Friday, January 22, 2010

Closing Your Eyes for Hisbonenus - Reb Itchie Mayer Morgenstern on Parshas Bo

Here is Reb Itchie Mayer Morgenstern's Torah on Parshas Bo, with English excerpt and full text in both English and Hebrew in pdf form. You can send an e-mail to this address to subscribe to receive Rav Morgenstern's Torah in your e-mail box every week.

When a Jew spends time in hisbodedus before his Creator, he closes his eyes so as not to be enticed by the illusory pleasures of this world because he doesn’t want to be connected to them. He knows that, for him, the “sweetness and light” of the Egyptians is absolute darkness, and the “darkness” of his avoidance of the temptations of this world is, for him, “light in his dwelling places.” When he closes his eyes in this way, he is able to see the brilliant hues that are rooted in the “hidden mind” of Mocha Sesima’ah, and he begins to derive pleasure from spiritual reality, from the fact that Hashem is revealed through a myriad of shades and hues of dveikus. He starts to feel Hashem’s light and glory within himself, and how all of the pleasures of this world are null and void, are like a mere sliver of light, compared with the delight of dveikus that is a composite of all possible forms of bliss.

“The Torah was only given to those who ate of the manna.”[1] The manna itself was rooted in the level called the “holy flame” or Mocha Sesima’ah as well, because it too was white which is a composite of all shades. This was expressed in the fact that those who ate of it could taste in it any flavor that they desired, just as Hashem’s light comprises all of the pleasures that are possible. So when a person seals his vision against the illusory nature of this world, he rises to the place of the “airspace” and its “membrane,” which is really the source of the human soul and its throne of glory. In that place it can be said, “From my flesh, I see G-d.” One begins to enjoy a vision of the ultimate Kisei HaKavod upon which the “form of a person sat.”[2] [Although he does not share the lofty vision of Hashem seen by Yechezkel HaNavi, nevertheless] he begins to get a sense of the presence of Hashem before whom he serves, just as the tzaddikim were able to “see” themselves serving before Hashem’s Kisei HaKavod as they prayed.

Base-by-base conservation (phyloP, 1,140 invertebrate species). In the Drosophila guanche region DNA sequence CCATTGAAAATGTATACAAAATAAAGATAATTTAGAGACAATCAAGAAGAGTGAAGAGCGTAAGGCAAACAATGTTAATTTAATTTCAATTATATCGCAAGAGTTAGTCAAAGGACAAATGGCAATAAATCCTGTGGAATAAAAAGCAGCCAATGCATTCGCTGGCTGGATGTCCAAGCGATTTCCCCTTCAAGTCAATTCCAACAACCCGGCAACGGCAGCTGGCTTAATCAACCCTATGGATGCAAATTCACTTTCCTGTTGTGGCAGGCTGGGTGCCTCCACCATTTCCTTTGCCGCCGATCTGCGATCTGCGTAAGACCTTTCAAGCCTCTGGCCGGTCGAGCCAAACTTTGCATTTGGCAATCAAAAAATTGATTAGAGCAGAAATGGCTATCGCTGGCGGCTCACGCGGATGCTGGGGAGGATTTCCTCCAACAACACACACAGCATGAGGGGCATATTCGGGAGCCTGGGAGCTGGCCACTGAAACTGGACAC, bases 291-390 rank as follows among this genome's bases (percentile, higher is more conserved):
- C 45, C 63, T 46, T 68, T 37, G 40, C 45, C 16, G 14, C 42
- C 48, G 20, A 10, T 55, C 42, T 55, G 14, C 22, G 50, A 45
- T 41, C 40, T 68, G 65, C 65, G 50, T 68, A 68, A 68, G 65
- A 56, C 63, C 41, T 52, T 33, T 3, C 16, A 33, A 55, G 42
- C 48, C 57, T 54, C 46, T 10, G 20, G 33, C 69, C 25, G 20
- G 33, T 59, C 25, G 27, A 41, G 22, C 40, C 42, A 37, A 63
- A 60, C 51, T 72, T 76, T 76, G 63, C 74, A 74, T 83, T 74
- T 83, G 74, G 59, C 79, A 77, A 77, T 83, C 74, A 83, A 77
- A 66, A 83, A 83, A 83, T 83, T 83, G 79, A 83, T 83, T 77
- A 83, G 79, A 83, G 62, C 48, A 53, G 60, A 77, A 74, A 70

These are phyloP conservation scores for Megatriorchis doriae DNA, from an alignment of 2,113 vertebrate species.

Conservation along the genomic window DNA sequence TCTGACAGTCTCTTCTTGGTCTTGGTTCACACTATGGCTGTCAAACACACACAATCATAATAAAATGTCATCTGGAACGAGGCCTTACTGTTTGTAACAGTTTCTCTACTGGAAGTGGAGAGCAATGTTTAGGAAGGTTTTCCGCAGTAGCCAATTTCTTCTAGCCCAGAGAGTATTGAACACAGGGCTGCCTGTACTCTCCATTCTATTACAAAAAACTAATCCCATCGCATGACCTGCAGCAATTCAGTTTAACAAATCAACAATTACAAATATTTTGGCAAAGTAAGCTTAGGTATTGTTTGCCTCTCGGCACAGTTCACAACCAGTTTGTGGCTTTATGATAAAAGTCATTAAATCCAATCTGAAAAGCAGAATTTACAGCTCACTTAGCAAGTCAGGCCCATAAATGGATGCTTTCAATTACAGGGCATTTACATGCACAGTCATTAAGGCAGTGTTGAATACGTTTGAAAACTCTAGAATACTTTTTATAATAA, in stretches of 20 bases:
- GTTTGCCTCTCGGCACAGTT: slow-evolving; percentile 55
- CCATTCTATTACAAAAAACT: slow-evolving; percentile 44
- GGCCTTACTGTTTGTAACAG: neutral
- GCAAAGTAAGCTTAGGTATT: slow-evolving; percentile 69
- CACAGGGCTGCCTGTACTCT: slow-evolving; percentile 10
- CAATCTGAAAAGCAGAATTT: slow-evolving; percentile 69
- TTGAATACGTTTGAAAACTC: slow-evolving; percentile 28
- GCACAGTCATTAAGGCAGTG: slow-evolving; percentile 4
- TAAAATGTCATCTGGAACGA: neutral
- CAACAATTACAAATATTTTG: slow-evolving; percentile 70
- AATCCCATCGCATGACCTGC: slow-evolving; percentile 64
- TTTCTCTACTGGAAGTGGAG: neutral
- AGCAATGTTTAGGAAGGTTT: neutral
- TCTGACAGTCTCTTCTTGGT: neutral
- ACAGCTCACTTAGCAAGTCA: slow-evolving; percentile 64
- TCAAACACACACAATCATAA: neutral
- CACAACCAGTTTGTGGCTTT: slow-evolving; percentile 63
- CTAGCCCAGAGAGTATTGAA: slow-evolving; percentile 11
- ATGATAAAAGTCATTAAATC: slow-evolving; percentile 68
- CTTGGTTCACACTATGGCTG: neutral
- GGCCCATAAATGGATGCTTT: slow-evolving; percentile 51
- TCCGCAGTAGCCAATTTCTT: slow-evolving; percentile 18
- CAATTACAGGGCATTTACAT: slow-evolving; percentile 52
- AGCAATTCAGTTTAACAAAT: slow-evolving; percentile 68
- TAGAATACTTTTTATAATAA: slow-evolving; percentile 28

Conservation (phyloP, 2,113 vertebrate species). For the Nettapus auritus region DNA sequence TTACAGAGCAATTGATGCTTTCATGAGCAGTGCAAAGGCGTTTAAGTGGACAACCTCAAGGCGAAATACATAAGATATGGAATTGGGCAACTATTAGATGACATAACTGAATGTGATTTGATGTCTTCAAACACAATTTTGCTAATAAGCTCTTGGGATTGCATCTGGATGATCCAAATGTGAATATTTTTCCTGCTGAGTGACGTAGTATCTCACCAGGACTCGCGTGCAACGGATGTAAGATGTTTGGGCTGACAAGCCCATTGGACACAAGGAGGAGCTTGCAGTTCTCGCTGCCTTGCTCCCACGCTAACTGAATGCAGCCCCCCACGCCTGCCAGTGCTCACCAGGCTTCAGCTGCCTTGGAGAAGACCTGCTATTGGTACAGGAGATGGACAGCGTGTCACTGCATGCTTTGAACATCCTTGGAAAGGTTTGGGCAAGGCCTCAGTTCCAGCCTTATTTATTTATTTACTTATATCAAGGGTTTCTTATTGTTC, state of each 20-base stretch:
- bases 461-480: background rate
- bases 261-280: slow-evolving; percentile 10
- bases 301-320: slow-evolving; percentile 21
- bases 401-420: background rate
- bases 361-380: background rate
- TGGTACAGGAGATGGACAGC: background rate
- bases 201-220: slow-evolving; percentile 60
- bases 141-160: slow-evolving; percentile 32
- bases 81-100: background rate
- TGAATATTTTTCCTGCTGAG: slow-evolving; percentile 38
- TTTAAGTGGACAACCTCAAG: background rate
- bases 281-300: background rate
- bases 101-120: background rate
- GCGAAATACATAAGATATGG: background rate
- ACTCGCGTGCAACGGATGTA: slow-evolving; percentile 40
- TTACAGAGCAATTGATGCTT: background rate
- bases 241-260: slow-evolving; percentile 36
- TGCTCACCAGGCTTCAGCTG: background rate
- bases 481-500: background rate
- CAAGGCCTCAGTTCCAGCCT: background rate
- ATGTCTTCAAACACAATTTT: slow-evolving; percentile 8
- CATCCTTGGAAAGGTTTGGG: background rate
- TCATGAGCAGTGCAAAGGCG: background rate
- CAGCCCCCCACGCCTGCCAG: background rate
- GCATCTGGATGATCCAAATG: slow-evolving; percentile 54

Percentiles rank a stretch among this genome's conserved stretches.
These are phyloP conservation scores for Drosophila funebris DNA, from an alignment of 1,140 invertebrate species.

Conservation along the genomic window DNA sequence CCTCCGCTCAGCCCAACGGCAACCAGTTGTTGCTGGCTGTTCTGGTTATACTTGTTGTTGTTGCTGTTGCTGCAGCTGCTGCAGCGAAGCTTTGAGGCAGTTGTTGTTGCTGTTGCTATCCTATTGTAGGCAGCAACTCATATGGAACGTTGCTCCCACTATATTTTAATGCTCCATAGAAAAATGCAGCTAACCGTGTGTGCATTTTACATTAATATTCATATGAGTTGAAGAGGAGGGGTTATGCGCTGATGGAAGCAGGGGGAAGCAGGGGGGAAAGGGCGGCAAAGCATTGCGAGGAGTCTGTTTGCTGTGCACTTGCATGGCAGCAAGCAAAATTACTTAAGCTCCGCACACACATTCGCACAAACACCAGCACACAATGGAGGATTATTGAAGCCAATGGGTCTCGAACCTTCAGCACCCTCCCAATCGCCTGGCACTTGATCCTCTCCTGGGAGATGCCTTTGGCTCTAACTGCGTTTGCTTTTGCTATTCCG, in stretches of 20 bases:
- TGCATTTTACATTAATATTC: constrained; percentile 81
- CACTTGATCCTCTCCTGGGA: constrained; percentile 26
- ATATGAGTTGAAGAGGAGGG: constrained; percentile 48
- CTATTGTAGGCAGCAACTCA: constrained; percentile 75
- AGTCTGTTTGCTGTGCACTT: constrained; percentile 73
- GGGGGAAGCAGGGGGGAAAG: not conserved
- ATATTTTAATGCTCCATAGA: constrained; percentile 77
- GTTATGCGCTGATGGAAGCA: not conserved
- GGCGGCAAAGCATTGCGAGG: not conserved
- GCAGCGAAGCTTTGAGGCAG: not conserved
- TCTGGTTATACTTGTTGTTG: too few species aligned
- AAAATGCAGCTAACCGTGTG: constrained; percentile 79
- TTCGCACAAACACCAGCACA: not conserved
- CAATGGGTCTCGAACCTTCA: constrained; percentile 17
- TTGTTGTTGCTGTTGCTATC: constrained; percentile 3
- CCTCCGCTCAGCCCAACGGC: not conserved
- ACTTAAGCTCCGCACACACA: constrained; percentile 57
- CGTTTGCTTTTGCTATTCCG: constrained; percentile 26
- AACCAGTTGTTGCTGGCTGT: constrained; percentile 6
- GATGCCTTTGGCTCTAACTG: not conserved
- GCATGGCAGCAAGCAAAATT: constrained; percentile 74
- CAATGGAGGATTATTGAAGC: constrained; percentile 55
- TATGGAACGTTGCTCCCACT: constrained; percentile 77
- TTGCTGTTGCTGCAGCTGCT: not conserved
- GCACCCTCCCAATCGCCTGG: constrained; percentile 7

The final three plagues parallel these three states of dveikus: first, a person must meditate and be misboded on the expansive Binah light of Hashem. Then he must ascend to the place of the “hidden mind” which is the counterpart of the holy darkness of turning aside from this-worldly concerns to receive “light in all his dwellings.” With this, he destroys the klippah of the impure firstborn and rises further to the place of the “membrane of the airspace” and the “airspace” itself which correlates to the level of the Da’as of Atik and which reveals to him the source of his neshamah that “sits upon the throne.” The entire process is embodied within the blessing Asher Yatzar which is known to subdue all of the klippos. “It is revealed and known before Your Kisei HaKavod...” Meaning, through coming to the level of the Kisei HaKavod, we are able to subdue all of the klippos and utterly “smite Egypt through their firstborns.”[3]

[1] Midrash Tanchuma, Parshas B’shalach #1
[2] Yechezkel 1:26
[3] Tehillim 136:10

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